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A Presidential Pythagorean Proof

The views expressed are those of the author and are not necessarily those of Scientific American.


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James Garfield, circa 1870-1880. This image is in the public domain in the U.S. because its copyright has expired.

James Abram Garfield was born on this day, November 19, in 1831. Had an unstable, delusional stalker’s bullets and nineteenth-century medical “care” not cut short his life just six months into his presidency, he would be 181 today (more on that later). Garfield was an intelligent man who studied some math in college, but contemporary documents tend to highlight his skills and interests in preaching, debate and English rather than mathematics. It is not clear how he became involved with one of the most famous theorems in geometry.

The Pythagorean theorem describes the relationship between the side lengths of a right triangle. The square of the hypotenuse, the longest side, is equal to the sum of the squares on the other two sides, or more familiarly, a2+b2=c2. As with many true things, there are multiple ways to prove this theorem. In a March 7, 1876 diary entry, Garfield, then a congressman from Ohio, mentioned showing a new proof to a mathematics professor at Dartmouth University. Later that year, the proof was published in the New-England Journal of Education (now known simply as the Journal of Education).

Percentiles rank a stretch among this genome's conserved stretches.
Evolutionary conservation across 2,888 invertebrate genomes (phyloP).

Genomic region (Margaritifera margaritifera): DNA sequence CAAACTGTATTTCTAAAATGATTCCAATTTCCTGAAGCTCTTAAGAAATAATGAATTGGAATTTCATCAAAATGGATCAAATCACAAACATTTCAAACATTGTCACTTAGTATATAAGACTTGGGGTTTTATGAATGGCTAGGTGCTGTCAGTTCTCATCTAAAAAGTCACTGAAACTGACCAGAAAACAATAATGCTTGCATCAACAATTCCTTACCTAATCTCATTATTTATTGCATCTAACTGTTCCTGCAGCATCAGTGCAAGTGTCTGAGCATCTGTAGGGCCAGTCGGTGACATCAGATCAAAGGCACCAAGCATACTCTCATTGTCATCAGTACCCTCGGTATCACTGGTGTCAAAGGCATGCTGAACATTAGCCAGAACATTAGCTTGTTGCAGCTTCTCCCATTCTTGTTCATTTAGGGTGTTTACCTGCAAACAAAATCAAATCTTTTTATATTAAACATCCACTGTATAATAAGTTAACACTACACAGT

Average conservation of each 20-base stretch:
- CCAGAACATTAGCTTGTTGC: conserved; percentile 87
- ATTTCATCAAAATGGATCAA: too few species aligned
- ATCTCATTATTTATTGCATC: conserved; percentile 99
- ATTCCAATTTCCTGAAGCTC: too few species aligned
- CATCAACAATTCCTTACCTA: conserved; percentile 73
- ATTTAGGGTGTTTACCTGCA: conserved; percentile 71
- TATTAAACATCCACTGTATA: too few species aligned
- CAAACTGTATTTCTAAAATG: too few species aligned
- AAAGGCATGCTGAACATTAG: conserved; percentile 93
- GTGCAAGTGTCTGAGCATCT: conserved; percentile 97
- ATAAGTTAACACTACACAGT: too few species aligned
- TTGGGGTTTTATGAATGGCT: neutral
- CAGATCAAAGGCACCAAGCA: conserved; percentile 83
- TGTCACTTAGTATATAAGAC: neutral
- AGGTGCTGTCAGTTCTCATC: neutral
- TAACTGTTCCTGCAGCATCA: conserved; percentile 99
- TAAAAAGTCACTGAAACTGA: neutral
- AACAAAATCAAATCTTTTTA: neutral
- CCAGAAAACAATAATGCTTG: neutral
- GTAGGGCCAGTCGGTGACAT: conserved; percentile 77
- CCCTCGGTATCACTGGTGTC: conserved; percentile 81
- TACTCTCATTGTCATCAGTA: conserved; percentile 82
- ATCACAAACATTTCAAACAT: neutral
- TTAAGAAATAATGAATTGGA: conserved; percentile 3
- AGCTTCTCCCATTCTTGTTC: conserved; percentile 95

The article, which only takes the bottom third of one column, begins, “In a personal interview with Gen. James A. Garfield, Member of Congress from Ohio, we were shown the following demonstration of the pons asinorum, which he had hit upon in some mathematical amusements and discussions with other M. C.’s [members of Congress]. We do not remember to have seen it before, and we think it something on which the members of both houses can unite without distinction of party.”

Oddly, pons asinorum (Latin for “bridge of asses”) was usually used to refer to the isosceles triangle theorem in Euclid’s Elements, which holds that in an isosceles triangle (a triangle with two sides of the same length), the angles opposite the congruent sides are themselves congruent. The proof of this theorem was sometimes considered the first challenging problem in the Euclid’s classical geometry text. In this case, however, it is clear that the pons asinorum is the Pythagorean theorem.

The diagram accompanying Garfield's proof of the Pythagorean Theorem in the New-England Journal of Education, 1876. Image: Evelyn Lamb

This helpful diagram illustrates Garfield’s proof. In this trapezoid, the two smaller right triangles are congruent to each other, and the large triangle is an isosceles right triangle. Its non-hypotenuse sides are the hypotenuses of the smaller triangles. The proof relies on finding the area of the trapezoid in two different ways: by using the area formula for the trapezoid and by adding up the areas of the three triangles. Because the area is the same no matter how we dissect the trapezoid, we end up with equations relating the side lengths of the smaller right triangles. (For full details and some more proofs of the Pythagorean theorem, check out the Wolfram MathWorld page on the Pythagorean theorem.)